“Your words are wise,” said Faramir. “I will suggest that each member of the society write a new poem and read it to the others at the next meeting we hold.”

“What shall the poem be about?” asked Éowyn.

 “Nimloth, of which our White Tree is a scion,” said Faramir. “Or maybe about the dream Boromir and I had, telling us to seek for the sword that was broken.

“Trust you to even write new poems on old lore!” said Éowyn.

“What would you have me write then?” Faramir questioned.

 “Why not write one about a poisoner, who killed all the poets of old? Or maybe the poets are still alive but taken prisoner by the enemy?”




Title – The Teacher

Author: Linda Hoyland

Characters/Pairing

Rating: G

Warnings: None

Book/Source: LOTR book-verse

Disclaimer – Middle-earth belongs to the estate of J.R.R. Tolkien. This story was written for pleasure and not for financial gain.

The father and his two children walked through the peaceful country lanes together.

"What bird is that?" asked his son, espying a black and white bird a little way ahead of them.

"A wagtail. See how his tail wags when he moves."

"Can you eat those?" his daughter enquired when they passed a tree laden with scarlet berries.

"No, they taste bitter, but you can make medicine from them. Now, those berries on the far side of the lane are good to eat, but the nightshade plant beside them is poisonous." The man paused and pointed to some hardly noticeable tracks in the grass. "Look, a deer and her baby have passed by here! Shall we follow the trail?"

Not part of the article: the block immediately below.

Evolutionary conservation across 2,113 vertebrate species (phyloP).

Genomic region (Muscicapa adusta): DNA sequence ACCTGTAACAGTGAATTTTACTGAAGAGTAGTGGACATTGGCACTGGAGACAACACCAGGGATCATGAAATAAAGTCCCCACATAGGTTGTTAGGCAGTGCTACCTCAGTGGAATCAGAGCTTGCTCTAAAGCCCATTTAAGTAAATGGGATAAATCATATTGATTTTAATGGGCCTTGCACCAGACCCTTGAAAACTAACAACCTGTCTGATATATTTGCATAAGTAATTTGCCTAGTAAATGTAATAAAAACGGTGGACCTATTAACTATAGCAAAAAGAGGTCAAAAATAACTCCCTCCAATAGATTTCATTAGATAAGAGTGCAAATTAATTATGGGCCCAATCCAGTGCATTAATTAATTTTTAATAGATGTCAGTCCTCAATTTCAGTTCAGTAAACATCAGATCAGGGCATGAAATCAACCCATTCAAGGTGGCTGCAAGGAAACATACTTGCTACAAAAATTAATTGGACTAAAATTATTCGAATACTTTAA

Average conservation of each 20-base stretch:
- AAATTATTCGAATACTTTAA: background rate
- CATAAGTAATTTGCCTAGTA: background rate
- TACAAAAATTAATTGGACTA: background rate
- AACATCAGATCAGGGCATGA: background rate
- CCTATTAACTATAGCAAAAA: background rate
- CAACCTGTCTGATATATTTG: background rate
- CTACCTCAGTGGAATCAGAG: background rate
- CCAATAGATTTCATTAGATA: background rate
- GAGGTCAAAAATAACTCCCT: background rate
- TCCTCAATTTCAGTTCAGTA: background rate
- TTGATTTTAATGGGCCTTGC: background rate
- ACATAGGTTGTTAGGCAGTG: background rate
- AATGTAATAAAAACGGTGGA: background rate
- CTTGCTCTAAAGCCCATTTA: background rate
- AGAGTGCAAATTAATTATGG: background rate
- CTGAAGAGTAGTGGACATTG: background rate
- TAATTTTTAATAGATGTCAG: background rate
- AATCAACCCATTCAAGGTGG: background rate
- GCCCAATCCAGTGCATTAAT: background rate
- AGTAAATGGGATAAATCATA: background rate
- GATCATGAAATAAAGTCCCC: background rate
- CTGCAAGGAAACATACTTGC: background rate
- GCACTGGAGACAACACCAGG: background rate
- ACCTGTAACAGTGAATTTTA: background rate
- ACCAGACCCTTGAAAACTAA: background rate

"Yes please!" the children chorused excitedly.

A little while later the family caught a glimpse of a doe suckling her fawn. The children gasped in wonder.

"How do you know so much, daddy?" asked the little girl.

The man paused, lost in thought. "When I was a lad, twenty years or more ago, I worked for old Butterbur in the Pony," he replied. "Rangers, strange wandering men, would sometimes call at the inn. We were all scared of such grim looking folk. Then one of them took ill and had to bide a while at the inn. Butterbur said I must take him his meals. I was right scared, but it turned out he was kindly enough once you got to know him. While he was recovering, he taught me all manner of interesting things that I never forgot."

"What was his name?" asked the boy.

"He called himself Strider."

"And what happened to him?" asked the little girl.

"I don't rightly know, but I'd hazard a guess that the poor man perished in some lonely ditch. He was a fine woodsman and taught me well; but I fear no good came of such a wild, grim fellow!"



2MeM Challenge: Wisdom.
"And this the Valar did, desiring to amend the errors of old, especially that they had attempted to guard and seclude the Eldar by their own might and glory fully revealed; whereas now their emissaries were forbidden to reveal themselves in forms of majesty, or to seek to rule the wills of Men and Elves by open display of power, but coming in shapes weak and humble were bidden to advise and persuade Men and Elves to good, and to seek to unite in love and understanding all those whom Sauron, should he come again, would endeavour to dominate and corrupt."

Format: ficlet
Genre: friendship
Rating: PG
Warnings: mention of rape and murder
Characters: Aragorn, Faramir
Pairings: Aragorn/Arwen
Summary: Aragorn and Faramir discuss justice and mercy.